For a thorough description of feline diabetes and how to administer insulin this is a very good article from Cornell University, College of Veterinary Science.
Here are some tips to make life for your elderly cat more comfortable.
Tartar does build up on a cat’s teeth, and the teeth need to be professionally cleaned from time to time.
The first sign of teeth problems for cat owners is often bad breath; at this point, disease has most likely been present for some time.
Older cats can manage with no teeth and still eat a healthy diet.
If possible you want to avoid teeth problems which if left untreated may then lead to gum problems.
Gum problems can also lead to tooth loss.
Obvious signs of a cat’s aging almost always include grooming changes.
The grooming habits of cats decrease with age, and their fur may become matted or untidy.
On the flip side, your older cat may display signs of over-grooming and even lick patches of skin bare.
The nails get longer and thicker and may be hard to trim. This is something you might prefer the vet to handle.
Arthritis And Joint Pain
Arthritis in older cats means that they can’t move as freely as when they are younger.
You may notice subtle differences in movement, such as stiffness when bending to reach a food or water bowl, difficulty getting to a comfortable lying position, less play, and difficulty climbing stairs.
If your older cat is overweight, this will place an unnecessary burden on already aching joints.
Your vet may prescribe an anti-inflammatory medication or a joint supplement. It is vital that these medications are prescribed by a veterinarian and not purchased over-the-counter unless you have been advised by the vet.
The vet may recommend a special diet designed to reduce inflammation and keep your senior cat at a healthy, comfortable weight.
Provide plenty of rest for your elderly cat by creating cozy sleeping spots in warm places with low foot traffic.
Visit The Veterinarian
You may find yourself visiting the vet more frequently. Apart from immunizations and the occasional complaint, our cat did not visit the vet for many years.
This changed as he entered old age, which is to be expected.
If you are unsure about any of the signs of a cat aging you are noticing, such as
- the cat eating more
- or being constantly hungry,
- drinking more,
- showing stiffness in movement,
- having accidents or not using the litter box and so on, it is time to visit the vet.
Behavioral Signs Of A Cat Aging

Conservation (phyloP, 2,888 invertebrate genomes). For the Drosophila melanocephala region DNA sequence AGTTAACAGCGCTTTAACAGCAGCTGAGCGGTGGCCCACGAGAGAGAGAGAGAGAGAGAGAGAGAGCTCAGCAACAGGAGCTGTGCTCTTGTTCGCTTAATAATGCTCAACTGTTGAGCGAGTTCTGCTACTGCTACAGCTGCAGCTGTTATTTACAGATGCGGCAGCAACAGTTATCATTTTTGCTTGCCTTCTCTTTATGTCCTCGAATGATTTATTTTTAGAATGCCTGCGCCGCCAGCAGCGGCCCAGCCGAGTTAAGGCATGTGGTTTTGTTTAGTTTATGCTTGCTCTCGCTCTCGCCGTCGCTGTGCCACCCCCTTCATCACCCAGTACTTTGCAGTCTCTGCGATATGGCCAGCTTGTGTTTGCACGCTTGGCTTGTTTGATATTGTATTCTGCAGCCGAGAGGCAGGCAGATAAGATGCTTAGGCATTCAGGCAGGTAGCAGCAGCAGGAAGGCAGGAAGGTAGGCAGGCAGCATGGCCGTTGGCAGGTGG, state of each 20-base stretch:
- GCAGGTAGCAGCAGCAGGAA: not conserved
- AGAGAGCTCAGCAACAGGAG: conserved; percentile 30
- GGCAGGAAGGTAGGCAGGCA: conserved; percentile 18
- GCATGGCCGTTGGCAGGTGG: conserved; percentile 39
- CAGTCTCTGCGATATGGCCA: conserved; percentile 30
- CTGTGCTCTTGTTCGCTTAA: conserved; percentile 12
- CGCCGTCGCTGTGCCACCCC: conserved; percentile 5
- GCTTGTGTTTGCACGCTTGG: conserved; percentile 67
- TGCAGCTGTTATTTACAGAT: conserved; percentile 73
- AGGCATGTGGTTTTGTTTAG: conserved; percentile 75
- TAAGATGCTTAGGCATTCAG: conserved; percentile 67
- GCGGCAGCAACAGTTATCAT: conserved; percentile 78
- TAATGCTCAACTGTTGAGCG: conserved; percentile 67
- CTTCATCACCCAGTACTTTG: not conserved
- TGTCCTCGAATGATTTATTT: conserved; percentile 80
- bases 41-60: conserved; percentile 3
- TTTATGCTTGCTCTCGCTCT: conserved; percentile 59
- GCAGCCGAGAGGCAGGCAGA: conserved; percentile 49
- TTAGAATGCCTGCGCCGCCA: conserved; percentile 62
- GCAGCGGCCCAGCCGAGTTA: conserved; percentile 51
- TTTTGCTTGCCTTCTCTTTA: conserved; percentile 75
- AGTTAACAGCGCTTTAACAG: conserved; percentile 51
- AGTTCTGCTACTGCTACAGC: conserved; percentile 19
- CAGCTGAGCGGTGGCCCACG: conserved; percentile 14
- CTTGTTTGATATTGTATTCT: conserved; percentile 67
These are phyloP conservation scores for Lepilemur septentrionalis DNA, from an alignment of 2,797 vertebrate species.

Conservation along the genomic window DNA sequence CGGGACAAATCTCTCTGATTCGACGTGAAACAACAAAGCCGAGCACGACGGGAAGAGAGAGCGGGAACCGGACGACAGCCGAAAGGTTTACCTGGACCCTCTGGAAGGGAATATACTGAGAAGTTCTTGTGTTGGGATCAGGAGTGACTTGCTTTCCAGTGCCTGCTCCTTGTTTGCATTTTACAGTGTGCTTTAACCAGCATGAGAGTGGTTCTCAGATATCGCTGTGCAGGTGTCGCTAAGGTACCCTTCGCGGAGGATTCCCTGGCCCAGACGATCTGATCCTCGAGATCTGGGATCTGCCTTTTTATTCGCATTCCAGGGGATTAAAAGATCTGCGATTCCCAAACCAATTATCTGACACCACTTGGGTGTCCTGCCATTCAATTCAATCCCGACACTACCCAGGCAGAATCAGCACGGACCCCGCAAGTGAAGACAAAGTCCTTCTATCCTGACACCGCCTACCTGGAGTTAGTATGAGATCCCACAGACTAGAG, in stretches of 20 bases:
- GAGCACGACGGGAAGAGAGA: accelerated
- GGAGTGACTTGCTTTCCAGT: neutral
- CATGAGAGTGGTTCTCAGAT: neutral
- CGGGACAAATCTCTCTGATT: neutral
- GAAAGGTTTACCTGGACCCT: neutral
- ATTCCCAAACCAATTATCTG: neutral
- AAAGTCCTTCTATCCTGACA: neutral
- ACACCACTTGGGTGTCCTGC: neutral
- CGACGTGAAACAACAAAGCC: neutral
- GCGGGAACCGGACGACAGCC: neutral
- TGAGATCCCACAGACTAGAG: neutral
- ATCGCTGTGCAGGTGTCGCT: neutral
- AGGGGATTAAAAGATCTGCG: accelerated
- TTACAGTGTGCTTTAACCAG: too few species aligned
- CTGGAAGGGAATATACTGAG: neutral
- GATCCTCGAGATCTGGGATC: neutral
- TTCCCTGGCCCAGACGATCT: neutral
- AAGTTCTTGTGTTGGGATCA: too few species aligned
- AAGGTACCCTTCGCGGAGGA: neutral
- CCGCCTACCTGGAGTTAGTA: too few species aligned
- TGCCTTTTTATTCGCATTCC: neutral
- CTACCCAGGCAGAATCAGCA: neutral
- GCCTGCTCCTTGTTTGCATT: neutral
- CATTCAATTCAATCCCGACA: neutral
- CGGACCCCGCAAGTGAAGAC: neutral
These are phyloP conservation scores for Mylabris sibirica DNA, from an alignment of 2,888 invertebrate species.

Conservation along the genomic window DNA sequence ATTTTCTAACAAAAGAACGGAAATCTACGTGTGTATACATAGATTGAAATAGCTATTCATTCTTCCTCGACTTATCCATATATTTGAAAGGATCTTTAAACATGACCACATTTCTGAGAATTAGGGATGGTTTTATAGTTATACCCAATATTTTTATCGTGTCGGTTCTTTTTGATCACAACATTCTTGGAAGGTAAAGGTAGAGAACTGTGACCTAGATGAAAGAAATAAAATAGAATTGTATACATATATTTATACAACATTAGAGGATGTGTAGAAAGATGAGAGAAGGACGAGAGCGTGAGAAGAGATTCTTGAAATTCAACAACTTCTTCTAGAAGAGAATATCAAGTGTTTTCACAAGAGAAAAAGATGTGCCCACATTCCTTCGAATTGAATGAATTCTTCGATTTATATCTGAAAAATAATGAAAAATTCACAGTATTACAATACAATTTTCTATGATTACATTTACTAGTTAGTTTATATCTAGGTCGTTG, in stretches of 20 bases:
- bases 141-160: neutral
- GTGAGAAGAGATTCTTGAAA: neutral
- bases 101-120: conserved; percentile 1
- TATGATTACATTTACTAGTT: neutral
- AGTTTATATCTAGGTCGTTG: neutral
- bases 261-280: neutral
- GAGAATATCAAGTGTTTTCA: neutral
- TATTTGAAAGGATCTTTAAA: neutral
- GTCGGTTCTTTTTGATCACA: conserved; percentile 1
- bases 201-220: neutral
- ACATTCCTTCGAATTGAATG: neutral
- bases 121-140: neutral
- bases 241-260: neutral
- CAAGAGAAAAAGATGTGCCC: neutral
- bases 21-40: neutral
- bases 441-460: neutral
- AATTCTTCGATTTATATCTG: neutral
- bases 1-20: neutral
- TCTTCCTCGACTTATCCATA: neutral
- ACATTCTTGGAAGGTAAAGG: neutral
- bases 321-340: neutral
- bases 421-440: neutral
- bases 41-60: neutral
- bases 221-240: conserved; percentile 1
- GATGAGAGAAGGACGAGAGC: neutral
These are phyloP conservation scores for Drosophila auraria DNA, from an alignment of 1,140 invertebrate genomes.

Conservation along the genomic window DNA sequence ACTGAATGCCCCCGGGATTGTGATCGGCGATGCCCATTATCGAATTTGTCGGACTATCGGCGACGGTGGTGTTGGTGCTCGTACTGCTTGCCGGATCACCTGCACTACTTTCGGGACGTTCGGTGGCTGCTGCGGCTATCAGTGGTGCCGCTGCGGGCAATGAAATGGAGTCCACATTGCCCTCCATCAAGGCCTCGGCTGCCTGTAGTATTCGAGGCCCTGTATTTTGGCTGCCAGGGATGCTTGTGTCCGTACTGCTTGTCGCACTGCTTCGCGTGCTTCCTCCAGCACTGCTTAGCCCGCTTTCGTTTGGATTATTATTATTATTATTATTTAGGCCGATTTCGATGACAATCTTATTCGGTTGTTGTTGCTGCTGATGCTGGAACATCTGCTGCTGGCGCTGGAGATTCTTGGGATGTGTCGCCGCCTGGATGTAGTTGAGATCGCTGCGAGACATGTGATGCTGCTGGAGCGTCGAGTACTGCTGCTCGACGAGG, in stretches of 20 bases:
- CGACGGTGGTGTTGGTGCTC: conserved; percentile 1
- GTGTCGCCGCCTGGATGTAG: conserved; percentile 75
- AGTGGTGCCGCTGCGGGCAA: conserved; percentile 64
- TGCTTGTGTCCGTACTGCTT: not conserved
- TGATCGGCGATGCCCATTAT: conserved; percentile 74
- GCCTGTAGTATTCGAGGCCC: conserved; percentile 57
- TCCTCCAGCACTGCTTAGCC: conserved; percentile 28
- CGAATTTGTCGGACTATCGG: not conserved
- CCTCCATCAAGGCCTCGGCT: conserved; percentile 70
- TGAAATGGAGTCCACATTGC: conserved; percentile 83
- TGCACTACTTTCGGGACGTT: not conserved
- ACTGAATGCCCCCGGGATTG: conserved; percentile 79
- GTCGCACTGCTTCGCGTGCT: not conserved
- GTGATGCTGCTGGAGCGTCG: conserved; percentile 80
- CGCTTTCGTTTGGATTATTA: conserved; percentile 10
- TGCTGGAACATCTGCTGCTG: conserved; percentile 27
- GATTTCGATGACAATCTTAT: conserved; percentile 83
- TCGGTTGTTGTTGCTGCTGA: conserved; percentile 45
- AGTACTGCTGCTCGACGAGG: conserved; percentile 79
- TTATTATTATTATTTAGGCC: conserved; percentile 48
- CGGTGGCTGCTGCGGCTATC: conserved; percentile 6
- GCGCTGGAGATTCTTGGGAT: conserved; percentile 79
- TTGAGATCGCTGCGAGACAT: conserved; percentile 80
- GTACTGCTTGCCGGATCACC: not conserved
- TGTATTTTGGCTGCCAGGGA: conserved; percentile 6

Displaying signs of aggressive behavior may indicate that the cat is stressed or anxious.
This could be because the routine in the household has changed.
Perhaps a family member has left home or there is a new baby, or maybe pain and illness are causing these changes. One of the signs of a cat’s aging is that he may begin to meow more and with more aggression for no particular reason.
If your elderly cat starts displaying behaviors that may seem out of character, be patient If you feel that something is not right, get professional help.
Signs of a cat’s aging include joint stiffness.
Help your senior cat get up onto the couch, the bed, or the window ledge.
FCD Or Feline Cognitive Decline
You may have read about FCD, or feline cognitive decline, on the internet in relation to signs of a cat’s aging. This is an instance where your vet will give the diagnosis. Behavior changes can be linked to physical changes, and your vet may prescribe or suggest treatment to help with these changes.
If your cat has always been rather aloof and disliked being held or carried when he was younger, he may now, in his old age, be happy to be picked up and even carried around. Some cats definitely display this trait. This is also a nice time to have a little chat with Kitty.
If you decide to get another cat, pay close attention to your senior cat and make sure that everyone is kept happy.
Your aging cat may also enjoy being petted or brushed with a grooming glove. Go easy to see how the cat responds. Most cats (and dogs too) adore these massage gloves. It is also relaxing for the person using the glove and is a nice way to spend some quiet time with your cat.
Sleep And Play
Your senior cat will sleep more as he ages and won’t have the energy he once had.
He won’t play as much or for as long as he used to, but he still loves human interaction.